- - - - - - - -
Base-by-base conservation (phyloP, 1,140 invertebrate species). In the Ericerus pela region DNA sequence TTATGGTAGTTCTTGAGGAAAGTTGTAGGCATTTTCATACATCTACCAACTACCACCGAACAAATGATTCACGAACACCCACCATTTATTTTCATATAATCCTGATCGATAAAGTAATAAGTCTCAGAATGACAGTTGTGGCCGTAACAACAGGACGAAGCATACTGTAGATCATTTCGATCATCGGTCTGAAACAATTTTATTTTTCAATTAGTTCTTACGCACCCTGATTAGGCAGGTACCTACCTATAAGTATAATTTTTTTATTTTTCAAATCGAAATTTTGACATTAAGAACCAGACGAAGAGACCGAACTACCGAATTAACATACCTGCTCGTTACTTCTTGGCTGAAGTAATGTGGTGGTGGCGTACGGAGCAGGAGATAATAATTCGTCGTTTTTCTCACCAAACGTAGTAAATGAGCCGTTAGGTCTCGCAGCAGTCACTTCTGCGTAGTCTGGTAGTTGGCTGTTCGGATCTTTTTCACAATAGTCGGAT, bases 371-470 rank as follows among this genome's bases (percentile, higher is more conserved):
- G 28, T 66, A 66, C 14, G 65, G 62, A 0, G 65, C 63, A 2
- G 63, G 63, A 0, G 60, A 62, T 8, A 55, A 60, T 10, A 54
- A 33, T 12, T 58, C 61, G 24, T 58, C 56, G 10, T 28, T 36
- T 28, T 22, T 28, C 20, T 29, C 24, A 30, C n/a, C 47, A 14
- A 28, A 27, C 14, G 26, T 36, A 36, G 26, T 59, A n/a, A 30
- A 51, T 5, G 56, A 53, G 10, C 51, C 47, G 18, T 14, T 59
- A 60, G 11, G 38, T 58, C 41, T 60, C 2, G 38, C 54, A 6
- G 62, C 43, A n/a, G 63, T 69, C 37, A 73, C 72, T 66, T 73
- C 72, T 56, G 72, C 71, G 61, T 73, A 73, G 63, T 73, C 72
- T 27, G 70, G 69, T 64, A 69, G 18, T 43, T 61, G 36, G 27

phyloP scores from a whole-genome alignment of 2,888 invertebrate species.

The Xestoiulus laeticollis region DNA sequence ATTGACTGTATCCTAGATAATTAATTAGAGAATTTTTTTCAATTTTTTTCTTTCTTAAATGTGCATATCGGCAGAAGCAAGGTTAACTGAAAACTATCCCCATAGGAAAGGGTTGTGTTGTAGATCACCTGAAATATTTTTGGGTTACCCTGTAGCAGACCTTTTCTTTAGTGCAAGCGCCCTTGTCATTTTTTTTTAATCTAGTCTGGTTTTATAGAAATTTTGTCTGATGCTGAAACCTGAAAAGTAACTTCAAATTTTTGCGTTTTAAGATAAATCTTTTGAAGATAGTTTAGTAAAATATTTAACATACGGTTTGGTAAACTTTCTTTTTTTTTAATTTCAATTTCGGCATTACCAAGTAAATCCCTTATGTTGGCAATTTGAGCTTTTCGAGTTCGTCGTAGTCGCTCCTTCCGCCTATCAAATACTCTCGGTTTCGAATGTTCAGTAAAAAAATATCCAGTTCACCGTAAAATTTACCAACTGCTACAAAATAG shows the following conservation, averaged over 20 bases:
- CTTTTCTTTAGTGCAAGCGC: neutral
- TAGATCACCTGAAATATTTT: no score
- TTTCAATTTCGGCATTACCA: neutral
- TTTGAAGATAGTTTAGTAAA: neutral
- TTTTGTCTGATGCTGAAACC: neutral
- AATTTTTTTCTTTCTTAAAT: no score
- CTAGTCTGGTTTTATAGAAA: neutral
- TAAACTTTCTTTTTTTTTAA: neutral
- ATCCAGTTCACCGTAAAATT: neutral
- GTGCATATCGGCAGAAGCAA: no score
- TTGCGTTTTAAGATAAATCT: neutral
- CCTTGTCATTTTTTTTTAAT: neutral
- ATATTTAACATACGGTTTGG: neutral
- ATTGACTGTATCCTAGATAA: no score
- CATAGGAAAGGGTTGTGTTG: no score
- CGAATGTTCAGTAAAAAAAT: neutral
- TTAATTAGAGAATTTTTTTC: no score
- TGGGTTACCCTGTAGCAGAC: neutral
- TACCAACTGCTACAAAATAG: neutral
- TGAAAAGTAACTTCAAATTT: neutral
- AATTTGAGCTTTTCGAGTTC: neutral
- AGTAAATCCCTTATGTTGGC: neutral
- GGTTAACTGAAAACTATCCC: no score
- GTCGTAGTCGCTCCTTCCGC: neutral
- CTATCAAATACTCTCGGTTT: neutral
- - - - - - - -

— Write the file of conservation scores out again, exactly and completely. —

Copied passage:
Base-by-base conservation (phyloP, 1,140 invertebrate species). In the Ericerus pela region DNA sequence TTATGGTAGTTCTTGAGGAAAGTTGTAGGCATTTTCATACATCTACCAACTACCACCGAACAAATGATTCACGAACACCCACCATTTATTTTCATATAATCCTGATCGATAAAGTAATAAGTCTCAGAATGACAGTTGTGGCCGTAACAACAGGACGAAGCATACTGTAGATCATTTCGATCATCGGTCTGAAACAATTTTATTTTTCAATTAGTTCTTACGCACCCTGATTAGGCAGGTACCTACCTATAAGTATAATTTTTTTATTTTTCAAATCGAAATTTTGACATTAAGAACCAGACGAAGAGACCGAACTACCGAATTAACATACCTGCTCGTTACTTCTTGGCTGAAGTAATGTGGTGGTGGCGTACGGAGCAGGAGATAATAATTCGTCGTTTTTCTCACCAAACGTAGTAAATGAGCCGTTAGGTCTCGCAGCAGTCACTTCTGCGTAGTCTGGTAGTTGGCTGTTCGGATCTTTTTCACAATAGTCGGAT, bases 371-470 rank as follows among this genome's bases (percentile, higher is more conserved):
- G 28, T 66, A 66, C 14, G 65, G 62, A 0, G 65, C 63, A 2
- G 63, G 63, A 0, G 60, A 62, T 8, A 55, A 60, T 10, A 54
- A 33, T 12, T 58, C 61, G 24, T 58, C 56, G 10, T 28, T 36
- T 28, T 22, T 28, C 20, T 29, C 24, A 30, C n/a, C 47, A 14
- A 28, A 27, C 14, G 26, T 36, A 36, G 26, T 59, A n/a, A 30
- A 51, T 5, G 56, A 53, G 10, C 51, C 47, G 18, T 14, T 59
- A 60, G 11, G 38, T 58, C 41, T 60, C 2, G 38, C 54, A 6
- G 62, C 43, A n/a, G 63, T 69, C 37, A 73, C 72, T 66, T 73
- C 72, T 56, G 72, C 71, G 61, T 73, A 73, G 63, T 73, C 72
- T 27, G 70, G 69, T 64, A 69, G 18, T 43, T 61, G 36, G 27

phyloP scores from a whole-genome alignment of 2,888 invertebrate species.

The Xestoiulus laeticollis region DNA sequence ATTGACTGTATCCTAGATAATTAATTAGAGAATTTTTTTCAATTTTTTTCTTTCTTAAATGTGCATATCGGCAGAAGCAAGGTTAACTGAAAACTATCCCCATAGGAAAGGGTTGTGTTGTAGATCACCTGAAATATTTTTGGGTTACCCTGTAGCAGACCTTTTCTTTAGTGCAAGCGCCCTTGTCATTTTTTTTTAATCTAGTCTGGTTTTATAGAAATTTTGTCTGATGCTGAAACCTGAAAAGTAACTTCAAATTTTTGCGTTTTAAGATAAATCTTTTGAAGATAGTTTAGTAAAATATTTAACATACGGTTTGGTAAACTTTCTTTTTTTTTAATTTCAATTTCGGCATTACCAAGTAAATCCCTTATGTTGGCAATTTGAGCTTTTCGAGTTCGTCGTAGTCGCTCCTTCCGCCTATCAAATACTCTCGGTTTCGAATGTTCAGTAAAAAAATATCCAGTTCACCGTAAAATTTACCAACTGCTACAAAATAG shows the following conservation, averaged over 20 bases:
- CTTTTCTTTAGTGCAAGCGC: neutral
- TAGATCACCTGAAATATTTT: no score
- TTTCAATTTCGGCATTACCA: neutral
- TTTGAAGATAGTTTAGTAAA: neutral
- TTTTGTCTGATGCTGAAACC: neutral
- AATTTTTTTCTTTCTTAAAT: no score
- CTAGTCTGGTTTTATAGAAA: neutral
- TAAACTTTCTTTTTTTTTAA: neutral
- ATCCAGTTCACCGTAAAATT: neutral
- GTGCATATCGGCAGAAGCAA: no score
- TTGCGTTTTAAGATAAATCT: neutral
- CCTTGTCATTTTTTTTTAAT: neutral
- ATATTTAACATACGGTTTGG: neutral
- ATTGACTGTATCCTAGATAA: no score
- CATAGGAAAGGGTTGTGTTG: no score
- CGAATGTTCAGTAAAAAAAT: neutral
- TTAATTAGAGAATTTTTTTC: no score
- TGGGTTACCCTGTAGCAGAC: neutral
- TACCAACTGCTACAAAATAG: neutral
- TGAAAAGTAACTTCAAATTT: neutral
- AATTTGAGCTTTTCGAGTTC: neutral
- AGTAAATCCCTTATGTTGGC: neutral
- GGTTAACTGAAAACTATCCC: no score
- GTCGTAGTCGCTCCTTCCGC: neutral
- CTATCAAATACTCTCGGTTT: neutral